AAPS grad to speak at Student Advocacy Center fundraiser

Story, photo, and video by Jo Mathis/AAPS District News Editor

Sada Imran, who was born deaf, has faced her share of obstacles in her 19 years.

But with the help of technology, educators and family, and the Student Advocacy Center, Sada graduated with the Skyline High School Class of 2016. After finishing a year at Washtenaw Community College next week, she will transfer to the Rochester Institute of Technology with plans to pursue a career as a physician’s assistant.

Imran will tell her story at an annual fundraiser to support the Student Advocacy Center.  The live storytelling event will be held from 7:30 to 9:30 p.m. on Friday, May 5 at Washtenaw Community College’s Towsley Auditorium in the Morris Lawrence Building, 4800 E. Huron River Dr., Ann Arbor.

The evening is a chance for new and experienced storytellers to come together to inspire, challenge, and create community all while supporting SAC’s work helping students stay in school, explains SAC Executive Director Peri Stone-Palmquist.

“Too often, we underestimate our youth and what they’re capable of,” said Stone-Palmquist. “Sada calls that out in her story and shows us how she rose above those expectations. I hope people will feel challenged and inspired.”

Sada finishes her year at Washtenaw Community College next week. Her goal is to be a physician’s assistant.

Sada says she was more than ready to be mainstreamed at Skyline High School after enrollment in a program for the deaf and hard of hearing (DHH) in elementary and middle school.

AAPS students in self-contained DHH classrooms are taught by WISD staff, but their classrooms are currently located at Skyline, Honeycreek and the Preschool.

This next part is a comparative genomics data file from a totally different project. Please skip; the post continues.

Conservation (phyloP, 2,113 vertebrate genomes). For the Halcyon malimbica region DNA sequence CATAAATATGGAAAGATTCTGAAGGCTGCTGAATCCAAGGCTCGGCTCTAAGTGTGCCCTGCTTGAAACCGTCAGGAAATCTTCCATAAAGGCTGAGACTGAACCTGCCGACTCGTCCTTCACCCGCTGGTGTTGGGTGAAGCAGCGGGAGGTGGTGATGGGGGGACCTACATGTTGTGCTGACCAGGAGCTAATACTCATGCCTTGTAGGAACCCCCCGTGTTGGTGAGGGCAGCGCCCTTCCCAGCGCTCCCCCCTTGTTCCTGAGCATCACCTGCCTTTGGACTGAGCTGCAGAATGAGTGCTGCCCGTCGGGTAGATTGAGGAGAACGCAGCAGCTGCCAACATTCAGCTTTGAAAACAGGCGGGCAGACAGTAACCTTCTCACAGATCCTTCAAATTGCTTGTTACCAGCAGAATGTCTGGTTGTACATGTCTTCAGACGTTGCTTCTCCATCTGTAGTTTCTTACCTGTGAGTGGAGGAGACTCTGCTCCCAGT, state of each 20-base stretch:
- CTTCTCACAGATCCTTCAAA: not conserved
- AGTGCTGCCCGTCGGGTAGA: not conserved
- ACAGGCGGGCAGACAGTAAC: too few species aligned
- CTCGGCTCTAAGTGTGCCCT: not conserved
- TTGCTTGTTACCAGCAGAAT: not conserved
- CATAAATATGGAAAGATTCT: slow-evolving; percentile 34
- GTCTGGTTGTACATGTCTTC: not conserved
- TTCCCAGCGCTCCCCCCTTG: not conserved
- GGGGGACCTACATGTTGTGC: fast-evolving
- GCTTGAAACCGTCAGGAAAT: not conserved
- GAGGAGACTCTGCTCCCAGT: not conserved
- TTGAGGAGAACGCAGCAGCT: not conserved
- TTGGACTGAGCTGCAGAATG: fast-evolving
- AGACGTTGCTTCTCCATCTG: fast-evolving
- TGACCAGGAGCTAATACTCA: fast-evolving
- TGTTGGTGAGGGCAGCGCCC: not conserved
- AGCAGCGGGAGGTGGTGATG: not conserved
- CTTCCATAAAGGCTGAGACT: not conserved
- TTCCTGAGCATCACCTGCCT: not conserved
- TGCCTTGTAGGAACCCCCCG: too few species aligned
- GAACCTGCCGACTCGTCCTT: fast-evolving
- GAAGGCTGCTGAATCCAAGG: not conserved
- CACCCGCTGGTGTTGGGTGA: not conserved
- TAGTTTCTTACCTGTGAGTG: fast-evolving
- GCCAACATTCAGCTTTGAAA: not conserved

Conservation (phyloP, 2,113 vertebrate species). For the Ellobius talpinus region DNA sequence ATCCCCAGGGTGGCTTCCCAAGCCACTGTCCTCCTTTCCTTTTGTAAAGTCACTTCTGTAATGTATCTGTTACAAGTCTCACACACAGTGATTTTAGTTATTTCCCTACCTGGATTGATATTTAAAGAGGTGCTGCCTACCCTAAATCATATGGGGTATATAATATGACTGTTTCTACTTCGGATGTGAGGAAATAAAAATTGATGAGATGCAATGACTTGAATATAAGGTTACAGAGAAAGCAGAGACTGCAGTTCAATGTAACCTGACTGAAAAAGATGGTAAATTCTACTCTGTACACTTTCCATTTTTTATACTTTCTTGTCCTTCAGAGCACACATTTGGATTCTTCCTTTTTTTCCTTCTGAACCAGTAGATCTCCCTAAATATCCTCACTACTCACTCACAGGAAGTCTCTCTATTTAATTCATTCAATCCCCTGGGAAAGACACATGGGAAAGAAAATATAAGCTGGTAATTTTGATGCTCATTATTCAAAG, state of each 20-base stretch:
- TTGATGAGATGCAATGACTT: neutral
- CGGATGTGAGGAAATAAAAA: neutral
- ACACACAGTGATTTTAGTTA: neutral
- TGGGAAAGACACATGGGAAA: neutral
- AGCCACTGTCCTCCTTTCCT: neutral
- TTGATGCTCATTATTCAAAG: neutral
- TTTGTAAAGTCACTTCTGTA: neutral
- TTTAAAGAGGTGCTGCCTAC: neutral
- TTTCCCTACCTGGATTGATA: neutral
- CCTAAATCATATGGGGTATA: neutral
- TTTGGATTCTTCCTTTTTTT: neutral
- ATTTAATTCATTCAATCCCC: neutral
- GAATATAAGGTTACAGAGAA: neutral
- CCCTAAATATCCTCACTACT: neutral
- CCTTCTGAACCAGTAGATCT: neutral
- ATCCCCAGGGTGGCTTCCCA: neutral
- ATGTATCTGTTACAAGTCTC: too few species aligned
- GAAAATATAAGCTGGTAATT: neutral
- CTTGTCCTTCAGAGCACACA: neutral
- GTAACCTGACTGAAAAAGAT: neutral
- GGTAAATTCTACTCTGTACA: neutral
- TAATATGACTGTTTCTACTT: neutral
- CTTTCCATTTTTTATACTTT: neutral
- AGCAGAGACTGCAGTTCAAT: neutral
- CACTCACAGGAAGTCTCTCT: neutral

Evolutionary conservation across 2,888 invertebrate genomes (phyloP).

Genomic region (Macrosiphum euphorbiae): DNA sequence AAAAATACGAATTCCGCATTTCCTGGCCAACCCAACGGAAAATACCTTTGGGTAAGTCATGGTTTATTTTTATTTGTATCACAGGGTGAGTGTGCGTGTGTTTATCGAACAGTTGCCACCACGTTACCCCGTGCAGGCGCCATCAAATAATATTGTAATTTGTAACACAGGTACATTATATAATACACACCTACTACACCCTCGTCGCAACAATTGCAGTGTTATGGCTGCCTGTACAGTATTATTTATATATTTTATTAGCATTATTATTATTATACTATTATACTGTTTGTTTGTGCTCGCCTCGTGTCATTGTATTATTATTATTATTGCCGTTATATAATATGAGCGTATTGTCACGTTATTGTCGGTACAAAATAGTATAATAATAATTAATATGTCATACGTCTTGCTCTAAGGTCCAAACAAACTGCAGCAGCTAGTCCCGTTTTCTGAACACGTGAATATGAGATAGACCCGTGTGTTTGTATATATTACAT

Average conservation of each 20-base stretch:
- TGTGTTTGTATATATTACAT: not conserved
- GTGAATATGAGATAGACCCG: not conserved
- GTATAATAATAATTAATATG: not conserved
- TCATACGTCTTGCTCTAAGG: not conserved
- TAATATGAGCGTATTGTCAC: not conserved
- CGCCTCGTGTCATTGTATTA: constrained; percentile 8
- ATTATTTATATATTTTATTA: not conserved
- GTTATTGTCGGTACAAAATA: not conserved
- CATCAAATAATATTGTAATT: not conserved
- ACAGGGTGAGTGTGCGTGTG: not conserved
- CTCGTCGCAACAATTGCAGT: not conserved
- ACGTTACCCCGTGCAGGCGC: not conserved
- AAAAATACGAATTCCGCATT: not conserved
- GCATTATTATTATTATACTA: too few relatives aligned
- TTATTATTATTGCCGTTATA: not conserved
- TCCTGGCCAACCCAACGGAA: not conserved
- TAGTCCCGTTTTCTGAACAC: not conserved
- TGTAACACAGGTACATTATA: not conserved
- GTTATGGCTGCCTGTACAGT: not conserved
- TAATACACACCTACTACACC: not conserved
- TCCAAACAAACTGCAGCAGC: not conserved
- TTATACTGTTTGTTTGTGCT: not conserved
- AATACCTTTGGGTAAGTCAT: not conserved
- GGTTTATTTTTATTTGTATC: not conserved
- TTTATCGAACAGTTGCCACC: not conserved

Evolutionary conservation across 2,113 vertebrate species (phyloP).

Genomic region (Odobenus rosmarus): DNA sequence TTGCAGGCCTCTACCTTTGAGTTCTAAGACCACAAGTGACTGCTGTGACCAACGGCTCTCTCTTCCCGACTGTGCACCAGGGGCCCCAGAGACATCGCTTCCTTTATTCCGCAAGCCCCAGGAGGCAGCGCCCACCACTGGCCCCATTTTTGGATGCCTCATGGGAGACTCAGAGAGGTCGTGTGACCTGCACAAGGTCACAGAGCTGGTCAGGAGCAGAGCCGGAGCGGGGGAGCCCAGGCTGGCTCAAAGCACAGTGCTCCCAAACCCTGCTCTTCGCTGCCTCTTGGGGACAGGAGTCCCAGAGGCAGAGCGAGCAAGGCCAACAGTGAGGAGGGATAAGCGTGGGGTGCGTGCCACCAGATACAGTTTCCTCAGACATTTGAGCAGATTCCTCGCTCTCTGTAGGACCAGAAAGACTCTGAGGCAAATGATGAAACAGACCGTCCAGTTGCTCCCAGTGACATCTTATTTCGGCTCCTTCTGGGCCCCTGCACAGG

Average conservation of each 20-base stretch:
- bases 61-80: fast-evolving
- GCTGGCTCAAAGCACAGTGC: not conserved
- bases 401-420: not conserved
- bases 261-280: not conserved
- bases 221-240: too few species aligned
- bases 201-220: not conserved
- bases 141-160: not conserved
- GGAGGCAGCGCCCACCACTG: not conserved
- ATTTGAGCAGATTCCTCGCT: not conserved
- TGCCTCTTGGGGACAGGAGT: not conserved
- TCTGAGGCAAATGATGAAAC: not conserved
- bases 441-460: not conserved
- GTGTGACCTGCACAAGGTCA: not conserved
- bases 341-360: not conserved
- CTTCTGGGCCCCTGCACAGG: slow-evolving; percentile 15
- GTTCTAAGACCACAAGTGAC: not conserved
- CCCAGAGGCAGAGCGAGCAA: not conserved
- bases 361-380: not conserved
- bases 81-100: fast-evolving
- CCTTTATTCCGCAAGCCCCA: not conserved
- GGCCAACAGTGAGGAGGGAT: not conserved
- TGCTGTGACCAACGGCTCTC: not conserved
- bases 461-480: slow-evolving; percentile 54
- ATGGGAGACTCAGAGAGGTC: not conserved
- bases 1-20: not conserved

“I appreciate the (DHH program) because it really helped me get ready and focus on myself,” said Sada, who has a cochlear implant and can both speak and use sign language. “The program was supportive in many different ways. It allowed me to get on my feet to the path of becoming independent, But at one point, I was ready to leave and wanted to explore the real world. My dream and goals were to always become more independent, and I did, and I prevailed. I got to experience the real world. I’m more independent, do the things I want, have more freedoms.”

She said her parents, Lina and Mansour Imran, have been her biggest supporters of all.

“As many waves of doubt I had,” she said, “I still went higher than anyone’s expectation.”

Tickets to the fundraiser may be purchased online at http://tellingtales2017.bpt.me or by calling 800-838-3006

Tickets are $25, while high school and college students pay $10. At the door, tickets will be $30 for general admission and $10 for students.



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